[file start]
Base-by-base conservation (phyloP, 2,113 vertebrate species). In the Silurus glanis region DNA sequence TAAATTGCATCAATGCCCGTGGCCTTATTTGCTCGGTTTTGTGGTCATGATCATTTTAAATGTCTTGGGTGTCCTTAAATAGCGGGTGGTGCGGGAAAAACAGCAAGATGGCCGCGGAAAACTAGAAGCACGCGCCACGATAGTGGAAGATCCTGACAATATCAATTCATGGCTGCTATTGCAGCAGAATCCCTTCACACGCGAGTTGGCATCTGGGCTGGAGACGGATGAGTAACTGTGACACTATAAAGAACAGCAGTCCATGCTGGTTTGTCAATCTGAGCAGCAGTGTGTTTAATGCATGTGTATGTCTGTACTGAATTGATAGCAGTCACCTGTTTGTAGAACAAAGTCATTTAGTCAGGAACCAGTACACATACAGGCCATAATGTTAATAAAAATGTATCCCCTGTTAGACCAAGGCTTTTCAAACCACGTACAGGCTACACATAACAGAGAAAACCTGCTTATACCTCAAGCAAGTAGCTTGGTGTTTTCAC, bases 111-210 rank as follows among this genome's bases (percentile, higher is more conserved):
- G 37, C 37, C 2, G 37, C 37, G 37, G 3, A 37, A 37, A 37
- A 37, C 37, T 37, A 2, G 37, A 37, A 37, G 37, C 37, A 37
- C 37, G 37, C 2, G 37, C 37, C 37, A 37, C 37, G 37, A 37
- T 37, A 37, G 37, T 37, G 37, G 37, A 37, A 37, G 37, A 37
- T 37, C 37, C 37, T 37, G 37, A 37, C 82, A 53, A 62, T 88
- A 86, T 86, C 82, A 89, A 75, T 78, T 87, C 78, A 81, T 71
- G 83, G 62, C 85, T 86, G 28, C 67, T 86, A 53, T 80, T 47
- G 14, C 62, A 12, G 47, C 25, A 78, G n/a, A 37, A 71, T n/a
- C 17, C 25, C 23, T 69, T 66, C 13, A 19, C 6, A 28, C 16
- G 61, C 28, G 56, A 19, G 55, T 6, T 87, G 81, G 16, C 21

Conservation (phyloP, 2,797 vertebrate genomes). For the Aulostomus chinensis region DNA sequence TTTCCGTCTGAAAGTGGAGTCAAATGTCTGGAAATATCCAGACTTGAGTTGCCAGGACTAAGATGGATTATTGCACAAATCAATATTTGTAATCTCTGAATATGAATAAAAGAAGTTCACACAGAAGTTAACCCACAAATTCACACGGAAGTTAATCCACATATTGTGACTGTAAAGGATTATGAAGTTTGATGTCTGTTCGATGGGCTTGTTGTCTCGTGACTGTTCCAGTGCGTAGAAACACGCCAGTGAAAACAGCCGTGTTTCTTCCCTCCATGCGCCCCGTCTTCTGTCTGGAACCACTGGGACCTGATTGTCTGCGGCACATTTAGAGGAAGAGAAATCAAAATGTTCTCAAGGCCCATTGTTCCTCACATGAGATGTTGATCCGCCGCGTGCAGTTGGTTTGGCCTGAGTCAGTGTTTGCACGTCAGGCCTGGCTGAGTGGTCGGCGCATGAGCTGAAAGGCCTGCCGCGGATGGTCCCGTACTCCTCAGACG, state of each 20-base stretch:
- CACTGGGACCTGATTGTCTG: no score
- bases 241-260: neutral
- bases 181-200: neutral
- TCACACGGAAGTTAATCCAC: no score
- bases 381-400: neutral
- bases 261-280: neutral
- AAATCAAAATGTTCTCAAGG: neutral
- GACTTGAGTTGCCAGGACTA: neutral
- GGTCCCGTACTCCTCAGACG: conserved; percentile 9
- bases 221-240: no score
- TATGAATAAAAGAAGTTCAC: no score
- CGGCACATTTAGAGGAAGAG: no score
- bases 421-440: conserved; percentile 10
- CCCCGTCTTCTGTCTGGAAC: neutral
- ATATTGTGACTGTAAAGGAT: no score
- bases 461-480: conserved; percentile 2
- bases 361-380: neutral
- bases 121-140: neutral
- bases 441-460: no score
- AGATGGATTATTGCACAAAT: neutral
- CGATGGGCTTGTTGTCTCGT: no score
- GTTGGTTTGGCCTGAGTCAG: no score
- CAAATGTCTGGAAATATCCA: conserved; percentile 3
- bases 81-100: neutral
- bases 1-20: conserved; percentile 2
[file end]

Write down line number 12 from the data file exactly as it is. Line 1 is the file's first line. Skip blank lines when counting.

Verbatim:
Conservation (phyloP, 2,797 vertebrate genomes). For the Aulostomus chinensis region DNA sequence TTTCCGTCTGAAAGTGGAGTCAAATGTCTGGAAATATCCAGACTTGAGTTGCCAGGACTAAGATGGATTATTGCACAAATCAATATTTGTAATCTCTGAATATGAATAAAAGAAGTTCACACAGAAGTTAACCCACAAATTCACACGGAAGTTAATCCACATATTGTGACTGTAAAGGATTATGAAGTTTGATGTCTGTTCGATGGGCTTGTTGTCTCGTGACTGTTCCAGTGCGTAGAAACACGCCAGTGAAAACAGCCGTGTTTCTTCCCTCCATGCGCCCCGTCTTCTGTCTGGAACCACTGGGACCTGATTGTCTGCGGCACATTTAGAGGAAGAGAAATCAAAATGTTCTCAAGGCCCATTGTTCCTCACATGAGATGTTGATCCGCCGCGTGCAGTTGGTTTGGCCTGAGTCAGTGTTTGCACGTCAGGCCTGGCTGAGTGGTCGGCGCATGAGCTGAAAGGCCTGCCGCGGATGGTCCCGTACTCCTCAGACG, state of each 20-base stretch: